Juhana Huotarinen is a lead consultant of software development at Gofore. Juhana’s background is in software engineering and lately he has taken part for some of the biggest digitalisation endeavours in Finland. His blogs focus on current topics, involving agile transformation, software megatrends, and work culture. Juhana follows the ‘every business is a software business’ motto.
My previous blog post focused on making the meaning of metrics, why should you avoid having too many metrics, and which metrics are used in software development. I concluded that ‘time to feedback’ is the best metric to manage a software development process. This blog post gets deeper into the time to feedback metric’s anatomy.
The Noble Metric
The time to feedback defines the time elapsed between the identification of a requirement and customer feedback. The final goal is to gather the customer feedback at the earliest chance. The benefit of the time to feedback metric is that it measures the whole process, not only one part. This avoids sub-optimizations and leads software developers, system specialists, UX designers, product owners, and other development people to co-operate.
Here are few practical actions that help to reduce the time to feedback:
- Work continuously with your customer
- Do as few things as possible at the same time
- Focus on prototypes and ‘Proof of Concepts’
- Minimise your task size
- Keep your backlog as short as possible
- Release as quickly as possible
Above actions are also considered the best practices in software development. This shows the metric is selected wisely. Now it is time to implement the metric.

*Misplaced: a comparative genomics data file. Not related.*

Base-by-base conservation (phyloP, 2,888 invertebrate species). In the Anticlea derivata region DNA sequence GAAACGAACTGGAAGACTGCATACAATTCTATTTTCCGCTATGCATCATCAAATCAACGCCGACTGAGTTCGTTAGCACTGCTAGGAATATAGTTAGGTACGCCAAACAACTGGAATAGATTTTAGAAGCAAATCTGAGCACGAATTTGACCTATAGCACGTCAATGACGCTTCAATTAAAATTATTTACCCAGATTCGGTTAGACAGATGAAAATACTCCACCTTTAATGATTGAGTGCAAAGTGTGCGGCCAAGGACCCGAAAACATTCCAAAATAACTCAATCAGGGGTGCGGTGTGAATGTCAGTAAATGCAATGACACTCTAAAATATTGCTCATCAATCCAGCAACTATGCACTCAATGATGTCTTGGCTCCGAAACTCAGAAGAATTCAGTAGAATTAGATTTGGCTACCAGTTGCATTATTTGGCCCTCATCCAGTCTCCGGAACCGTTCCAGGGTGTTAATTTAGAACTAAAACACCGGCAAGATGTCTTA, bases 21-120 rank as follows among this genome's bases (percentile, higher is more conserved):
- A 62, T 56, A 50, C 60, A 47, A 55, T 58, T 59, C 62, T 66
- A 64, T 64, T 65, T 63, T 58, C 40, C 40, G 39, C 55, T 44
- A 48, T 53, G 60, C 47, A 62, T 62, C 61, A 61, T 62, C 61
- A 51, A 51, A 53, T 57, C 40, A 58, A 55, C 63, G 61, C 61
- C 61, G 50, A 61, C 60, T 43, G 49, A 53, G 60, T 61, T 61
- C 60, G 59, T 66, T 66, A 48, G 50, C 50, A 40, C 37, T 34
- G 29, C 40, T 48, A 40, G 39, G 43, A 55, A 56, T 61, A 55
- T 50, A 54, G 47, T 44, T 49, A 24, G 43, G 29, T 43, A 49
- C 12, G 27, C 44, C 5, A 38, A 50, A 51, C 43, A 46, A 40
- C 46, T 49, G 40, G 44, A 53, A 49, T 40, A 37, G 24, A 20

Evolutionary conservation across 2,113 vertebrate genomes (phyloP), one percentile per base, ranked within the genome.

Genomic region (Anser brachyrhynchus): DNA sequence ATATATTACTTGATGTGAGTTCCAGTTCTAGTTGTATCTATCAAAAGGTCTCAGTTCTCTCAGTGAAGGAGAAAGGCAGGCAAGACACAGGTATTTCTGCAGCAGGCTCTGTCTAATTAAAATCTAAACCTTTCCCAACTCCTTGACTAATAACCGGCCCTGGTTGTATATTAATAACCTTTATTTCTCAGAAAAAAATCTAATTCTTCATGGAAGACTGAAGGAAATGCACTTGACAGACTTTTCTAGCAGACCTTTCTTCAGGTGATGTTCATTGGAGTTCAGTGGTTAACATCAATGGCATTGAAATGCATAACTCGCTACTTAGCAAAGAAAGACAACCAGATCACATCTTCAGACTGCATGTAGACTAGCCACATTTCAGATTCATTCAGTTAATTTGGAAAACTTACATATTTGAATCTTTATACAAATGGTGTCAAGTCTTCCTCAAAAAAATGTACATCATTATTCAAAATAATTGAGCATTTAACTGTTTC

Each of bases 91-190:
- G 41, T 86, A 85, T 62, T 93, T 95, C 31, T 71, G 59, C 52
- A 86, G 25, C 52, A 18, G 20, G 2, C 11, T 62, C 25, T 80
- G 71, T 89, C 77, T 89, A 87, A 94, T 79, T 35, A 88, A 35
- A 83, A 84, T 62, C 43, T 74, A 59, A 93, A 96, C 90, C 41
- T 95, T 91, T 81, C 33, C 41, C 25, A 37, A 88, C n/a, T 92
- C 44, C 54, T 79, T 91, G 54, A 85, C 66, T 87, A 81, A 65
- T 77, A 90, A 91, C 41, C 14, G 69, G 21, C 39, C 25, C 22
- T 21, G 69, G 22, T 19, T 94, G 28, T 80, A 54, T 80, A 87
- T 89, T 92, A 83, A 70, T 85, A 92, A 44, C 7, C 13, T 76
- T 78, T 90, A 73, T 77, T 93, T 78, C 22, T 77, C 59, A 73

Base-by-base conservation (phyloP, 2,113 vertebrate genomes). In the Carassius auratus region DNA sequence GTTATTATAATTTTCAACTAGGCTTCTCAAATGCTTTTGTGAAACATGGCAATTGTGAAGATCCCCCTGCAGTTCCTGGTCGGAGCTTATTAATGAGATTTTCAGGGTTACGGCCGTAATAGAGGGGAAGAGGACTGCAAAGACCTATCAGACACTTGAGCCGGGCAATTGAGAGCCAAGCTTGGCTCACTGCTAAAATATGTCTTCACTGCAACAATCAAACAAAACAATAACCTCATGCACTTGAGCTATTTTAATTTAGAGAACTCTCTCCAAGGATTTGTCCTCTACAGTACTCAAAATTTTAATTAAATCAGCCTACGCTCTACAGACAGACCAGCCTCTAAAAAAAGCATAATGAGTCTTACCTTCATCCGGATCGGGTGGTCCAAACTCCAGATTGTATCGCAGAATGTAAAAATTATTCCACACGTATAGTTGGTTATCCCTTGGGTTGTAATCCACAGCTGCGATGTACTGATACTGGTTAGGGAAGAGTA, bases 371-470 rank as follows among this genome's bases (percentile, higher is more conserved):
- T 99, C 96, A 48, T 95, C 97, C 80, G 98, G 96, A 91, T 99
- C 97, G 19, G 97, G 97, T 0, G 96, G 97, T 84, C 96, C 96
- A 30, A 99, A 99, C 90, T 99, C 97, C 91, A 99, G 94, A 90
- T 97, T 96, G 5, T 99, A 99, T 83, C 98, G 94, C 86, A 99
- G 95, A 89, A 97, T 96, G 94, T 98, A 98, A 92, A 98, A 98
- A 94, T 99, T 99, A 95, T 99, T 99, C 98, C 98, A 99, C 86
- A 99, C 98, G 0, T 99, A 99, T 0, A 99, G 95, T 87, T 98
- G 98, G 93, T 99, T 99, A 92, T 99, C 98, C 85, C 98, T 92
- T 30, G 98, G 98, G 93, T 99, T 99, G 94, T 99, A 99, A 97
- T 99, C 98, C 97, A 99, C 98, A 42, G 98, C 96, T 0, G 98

In God We Trust, Others Bring a War Room
During the second world war, English prime minister Winston Churchill needed a place where he could ‘direct the war’. Churchill and his team built war rooms under London where the core team met daily and the crucial information was available. The war room’s walls were covered with important statistics, maps, and reports, and they were updated daily.
A project room should be set up using the same principles. The room is simultaneously a workplace, meeting point, and knowledge centre. Whiteboards or printed excel sheets are an easy way to hang the metric data. Be sure that your data is visible, clear, updated, and explained to everybody—also to the executive team.
A Simple Graph is Enough
Collecting the time to feedback data is fairly simple. Write down the creation date of the task and when the feedback is gathered. Create a graph and update the average time to feedback monthly. If the data is not collected in every task, make sure the sample data is large enough.
There are numerous ways to gather customer feedback. Surveys, comments, tests, interviews, and on-site activities are just a few examples. The collaboration with your customers must be on daily basis, and not a complicated process.
Unless you are working with remote or distributed teams, there is no need for fancy issue-tracking systems, such as Atlassian Jira. These systems are expensive, highly complicated, and need a dedicated person for maintenance. Issue-tracking systems come with a wide range of reports, however, the proper ones are usually missing. If you work in conditions of remote or distributed teams, using the simplest track-system such as Trello and sharing your data via a wiki or collaboration tool is the ideal recommendation.
The Next Challenge
Adding a couple of more metrics to your software development process is possible, but keep in mind that too many metrics give mixed signals and are time-consuming to maintain. When the software development metrics are up and running, it’s time to concentrate on the more important question: how will the customer feedback change your product?